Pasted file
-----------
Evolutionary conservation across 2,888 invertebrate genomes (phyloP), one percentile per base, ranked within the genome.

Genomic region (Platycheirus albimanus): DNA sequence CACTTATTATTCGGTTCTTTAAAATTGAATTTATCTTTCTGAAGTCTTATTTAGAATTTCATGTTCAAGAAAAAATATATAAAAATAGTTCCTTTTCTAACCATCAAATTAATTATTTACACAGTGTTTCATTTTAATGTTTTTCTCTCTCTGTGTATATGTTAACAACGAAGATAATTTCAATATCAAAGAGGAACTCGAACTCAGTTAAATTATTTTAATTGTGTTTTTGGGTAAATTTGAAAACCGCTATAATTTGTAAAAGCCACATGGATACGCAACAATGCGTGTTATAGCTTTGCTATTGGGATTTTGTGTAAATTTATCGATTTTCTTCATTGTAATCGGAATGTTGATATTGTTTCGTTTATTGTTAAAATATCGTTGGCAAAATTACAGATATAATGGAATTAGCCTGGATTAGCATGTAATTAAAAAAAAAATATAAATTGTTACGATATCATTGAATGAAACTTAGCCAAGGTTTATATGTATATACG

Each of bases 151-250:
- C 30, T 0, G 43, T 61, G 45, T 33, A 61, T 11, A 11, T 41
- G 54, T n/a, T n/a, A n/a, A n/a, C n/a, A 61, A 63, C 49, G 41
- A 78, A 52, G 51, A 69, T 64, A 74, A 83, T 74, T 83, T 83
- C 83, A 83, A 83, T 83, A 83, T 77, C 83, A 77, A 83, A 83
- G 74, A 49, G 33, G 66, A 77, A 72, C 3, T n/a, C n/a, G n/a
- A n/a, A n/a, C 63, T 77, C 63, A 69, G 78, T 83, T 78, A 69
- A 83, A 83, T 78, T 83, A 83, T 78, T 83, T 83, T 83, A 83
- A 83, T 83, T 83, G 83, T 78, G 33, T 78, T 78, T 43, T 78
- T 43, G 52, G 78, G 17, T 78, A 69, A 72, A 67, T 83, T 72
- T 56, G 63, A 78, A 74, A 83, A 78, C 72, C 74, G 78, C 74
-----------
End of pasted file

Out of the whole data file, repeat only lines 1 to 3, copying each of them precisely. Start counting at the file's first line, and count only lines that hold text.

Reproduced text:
Evolutionary conservation across 2,888 invertebrate genomes (phyloP), one percentile per base, ranked within the genome.

Genomic region (Platycheirus albimanus): DNA sequence CACTTATTATTCGGTTCTTTAAAATTGAATTTATCTTTCTGAAGTCTTATTTAGAATTTCATGTTCAAGAAAAAATATATAAAAATAGTTCCTTTTCTAACCATCAAATTAATTATTTACACAGTGTTTCATTTTAATGTTTTTCTCTCTCTGTGTATATGTTAACAACGAAGATAATTTCAATATCAAAGAGGAACTCGAACTCAGTTAAATTATTTTAATTGTGTTTTTGGGTAAATTTGAAAACCGCTATAATTTGTAAAAGCCACATGGATACGCAACAATGCGTGTTATAGCTTTGCTATTGGGATTTTGTGTAAATTTATCGATTTTCTTCATTGTAATCGGAATGTTGATATTGTTTCGTTTATTGTTAAAATATCGTTGGCAAAATTACAGATATAATGGAATTAGCCTGGATTAGCATGTAATTAAAAAAAAAATATAAATTGTTACGATATCATTGAATGAAACTTAGCCAAGGTTTATATGTATATACG

Each of bases 151-250: